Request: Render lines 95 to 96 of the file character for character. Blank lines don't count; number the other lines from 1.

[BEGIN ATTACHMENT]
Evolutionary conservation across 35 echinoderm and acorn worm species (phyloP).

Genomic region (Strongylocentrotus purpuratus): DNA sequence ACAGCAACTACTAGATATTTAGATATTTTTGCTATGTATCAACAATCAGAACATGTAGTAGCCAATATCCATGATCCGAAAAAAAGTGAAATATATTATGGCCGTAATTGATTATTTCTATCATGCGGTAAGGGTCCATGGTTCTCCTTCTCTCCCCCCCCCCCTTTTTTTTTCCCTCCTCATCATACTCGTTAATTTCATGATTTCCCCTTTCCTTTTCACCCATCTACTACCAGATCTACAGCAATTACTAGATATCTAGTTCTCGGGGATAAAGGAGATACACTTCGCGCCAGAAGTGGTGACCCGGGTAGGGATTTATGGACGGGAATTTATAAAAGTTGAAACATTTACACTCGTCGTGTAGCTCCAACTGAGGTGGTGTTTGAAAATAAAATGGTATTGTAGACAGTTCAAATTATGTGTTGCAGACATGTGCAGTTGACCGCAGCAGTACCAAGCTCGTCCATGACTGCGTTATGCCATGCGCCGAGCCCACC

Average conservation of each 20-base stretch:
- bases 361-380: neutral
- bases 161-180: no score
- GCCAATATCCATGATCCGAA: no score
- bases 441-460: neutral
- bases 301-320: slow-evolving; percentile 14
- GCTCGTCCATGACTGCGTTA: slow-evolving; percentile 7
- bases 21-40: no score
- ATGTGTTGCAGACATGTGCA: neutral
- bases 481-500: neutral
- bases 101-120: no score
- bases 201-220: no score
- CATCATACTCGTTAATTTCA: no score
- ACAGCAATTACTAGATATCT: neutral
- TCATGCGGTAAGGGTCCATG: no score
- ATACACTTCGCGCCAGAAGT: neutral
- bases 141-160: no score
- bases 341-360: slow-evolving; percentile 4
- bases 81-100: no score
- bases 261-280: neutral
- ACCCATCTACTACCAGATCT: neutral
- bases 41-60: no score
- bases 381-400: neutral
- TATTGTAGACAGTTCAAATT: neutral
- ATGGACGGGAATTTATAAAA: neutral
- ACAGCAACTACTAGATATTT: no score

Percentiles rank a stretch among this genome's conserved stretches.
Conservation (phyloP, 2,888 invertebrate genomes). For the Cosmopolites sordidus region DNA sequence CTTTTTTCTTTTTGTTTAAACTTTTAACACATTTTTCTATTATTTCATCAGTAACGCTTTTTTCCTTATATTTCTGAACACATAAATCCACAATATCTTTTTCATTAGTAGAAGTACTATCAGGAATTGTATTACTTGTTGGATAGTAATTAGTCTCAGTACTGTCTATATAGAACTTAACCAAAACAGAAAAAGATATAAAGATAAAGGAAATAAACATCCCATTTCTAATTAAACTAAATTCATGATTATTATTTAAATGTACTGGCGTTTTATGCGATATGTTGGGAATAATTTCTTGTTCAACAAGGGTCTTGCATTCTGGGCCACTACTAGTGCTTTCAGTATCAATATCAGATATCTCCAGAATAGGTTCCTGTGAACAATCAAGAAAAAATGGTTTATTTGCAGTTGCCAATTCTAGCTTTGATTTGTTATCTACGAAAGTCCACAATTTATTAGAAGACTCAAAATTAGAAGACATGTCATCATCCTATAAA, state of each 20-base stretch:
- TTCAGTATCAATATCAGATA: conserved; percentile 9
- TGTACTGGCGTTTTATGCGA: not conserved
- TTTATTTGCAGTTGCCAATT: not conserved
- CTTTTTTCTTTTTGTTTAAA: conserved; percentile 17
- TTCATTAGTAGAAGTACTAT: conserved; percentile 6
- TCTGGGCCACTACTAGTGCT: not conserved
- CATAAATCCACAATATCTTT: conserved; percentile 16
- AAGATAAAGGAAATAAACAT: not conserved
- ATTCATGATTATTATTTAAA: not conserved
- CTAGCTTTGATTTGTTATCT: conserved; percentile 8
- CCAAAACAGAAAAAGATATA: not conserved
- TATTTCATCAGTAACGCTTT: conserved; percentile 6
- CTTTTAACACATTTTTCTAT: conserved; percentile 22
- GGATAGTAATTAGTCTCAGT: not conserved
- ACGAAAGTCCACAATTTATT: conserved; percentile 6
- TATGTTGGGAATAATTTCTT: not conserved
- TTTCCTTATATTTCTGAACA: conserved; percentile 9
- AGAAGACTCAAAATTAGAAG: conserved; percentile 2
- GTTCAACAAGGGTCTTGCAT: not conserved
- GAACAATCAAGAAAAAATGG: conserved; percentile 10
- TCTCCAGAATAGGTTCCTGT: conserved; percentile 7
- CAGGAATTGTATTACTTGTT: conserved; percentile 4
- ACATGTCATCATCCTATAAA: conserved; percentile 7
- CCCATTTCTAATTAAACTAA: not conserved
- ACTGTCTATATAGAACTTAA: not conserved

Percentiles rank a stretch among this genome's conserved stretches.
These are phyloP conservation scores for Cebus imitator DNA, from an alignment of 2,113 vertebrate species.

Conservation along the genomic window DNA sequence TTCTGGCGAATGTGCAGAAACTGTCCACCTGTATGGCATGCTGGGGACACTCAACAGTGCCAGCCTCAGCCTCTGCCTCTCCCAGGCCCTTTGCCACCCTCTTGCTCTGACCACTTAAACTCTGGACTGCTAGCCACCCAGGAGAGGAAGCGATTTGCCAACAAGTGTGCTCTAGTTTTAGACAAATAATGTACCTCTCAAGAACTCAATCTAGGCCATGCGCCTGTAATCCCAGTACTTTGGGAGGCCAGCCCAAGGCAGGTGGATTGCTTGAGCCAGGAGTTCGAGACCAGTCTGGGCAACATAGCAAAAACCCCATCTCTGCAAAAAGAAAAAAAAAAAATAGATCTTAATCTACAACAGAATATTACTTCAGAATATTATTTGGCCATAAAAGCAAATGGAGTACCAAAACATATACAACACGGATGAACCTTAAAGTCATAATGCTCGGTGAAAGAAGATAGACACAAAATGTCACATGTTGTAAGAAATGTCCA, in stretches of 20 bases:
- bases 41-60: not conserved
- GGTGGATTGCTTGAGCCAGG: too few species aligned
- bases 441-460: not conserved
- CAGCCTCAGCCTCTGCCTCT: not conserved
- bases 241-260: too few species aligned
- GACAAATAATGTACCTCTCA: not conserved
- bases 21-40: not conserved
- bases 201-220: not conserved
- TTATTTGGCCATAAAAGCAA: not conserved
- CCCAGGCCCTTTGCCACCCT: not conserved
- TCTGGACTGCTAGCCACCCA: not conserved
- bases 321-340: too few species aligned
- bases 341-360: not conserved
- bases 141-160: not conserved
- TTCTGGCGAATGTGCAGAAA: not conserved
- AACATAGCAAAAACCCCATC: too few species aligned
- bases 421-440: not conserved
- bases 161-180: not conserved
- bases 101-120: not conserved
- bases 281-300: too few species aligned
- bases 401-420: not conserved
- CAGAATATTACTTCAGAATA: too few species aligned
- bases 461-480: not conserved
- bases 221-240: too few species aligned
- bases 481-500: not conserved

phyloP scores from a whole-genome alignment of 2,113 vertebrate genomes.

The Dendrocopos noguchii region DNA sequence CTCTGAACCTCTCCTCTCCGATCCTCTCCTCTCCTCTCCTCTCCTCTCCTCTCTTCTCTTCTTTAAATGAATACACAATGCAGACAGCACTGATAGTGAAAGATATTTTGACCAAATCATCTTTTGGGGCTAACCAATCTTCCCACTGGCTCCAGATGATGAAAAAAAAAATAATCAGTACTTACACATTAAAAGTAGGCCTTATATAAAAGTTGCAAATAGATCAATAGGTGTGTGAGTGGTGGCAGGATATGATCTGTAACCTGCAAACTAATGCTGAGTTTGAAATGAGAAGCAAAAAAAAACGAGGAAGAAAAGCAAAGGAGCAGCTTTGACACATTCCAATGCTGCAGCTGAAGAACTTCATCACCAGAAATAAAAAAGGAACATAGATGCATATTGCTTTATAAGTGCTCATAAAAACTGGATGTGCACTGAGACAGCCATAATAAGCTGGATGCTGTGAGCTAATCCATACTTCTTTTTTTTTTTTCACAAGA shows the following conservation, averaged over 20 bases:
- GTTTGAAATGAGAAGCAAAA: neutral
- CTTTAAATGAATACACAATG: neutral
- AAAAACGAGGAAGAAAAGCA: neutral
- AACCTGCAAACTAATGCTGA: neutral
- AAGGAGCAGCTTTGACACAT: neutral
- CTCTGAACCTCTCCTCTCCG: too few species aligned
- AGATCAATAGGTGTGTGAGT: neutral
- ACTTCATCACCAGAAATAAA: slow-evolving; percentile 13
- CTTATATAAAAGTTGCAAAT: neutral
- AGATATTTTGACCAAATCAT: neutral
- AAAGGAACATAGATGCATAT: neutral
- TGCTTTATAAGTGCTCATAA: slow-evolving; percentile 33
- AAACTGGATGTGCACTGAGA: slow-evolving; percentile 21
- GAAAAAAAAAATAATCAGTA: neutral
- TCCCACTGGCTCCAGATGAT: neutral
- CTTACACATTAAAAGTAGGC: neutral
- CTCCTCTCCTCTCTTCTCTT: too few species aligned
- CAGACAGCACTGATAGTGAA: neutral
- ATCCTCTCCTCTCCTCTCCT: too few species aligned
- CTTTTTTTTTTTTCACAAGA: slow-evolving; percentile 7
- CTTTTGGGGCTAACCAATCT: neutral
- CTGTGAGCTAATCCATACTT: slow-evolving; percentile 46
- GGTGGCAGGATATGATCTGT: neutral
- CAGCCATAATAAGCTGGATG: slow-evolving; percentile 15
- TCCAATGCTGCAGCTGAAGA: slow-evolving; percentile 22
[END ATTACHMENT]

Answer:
- AGATATTTTGACCAAATCAT: neutral
- AAAGGAACATAGATGCATAT: neutral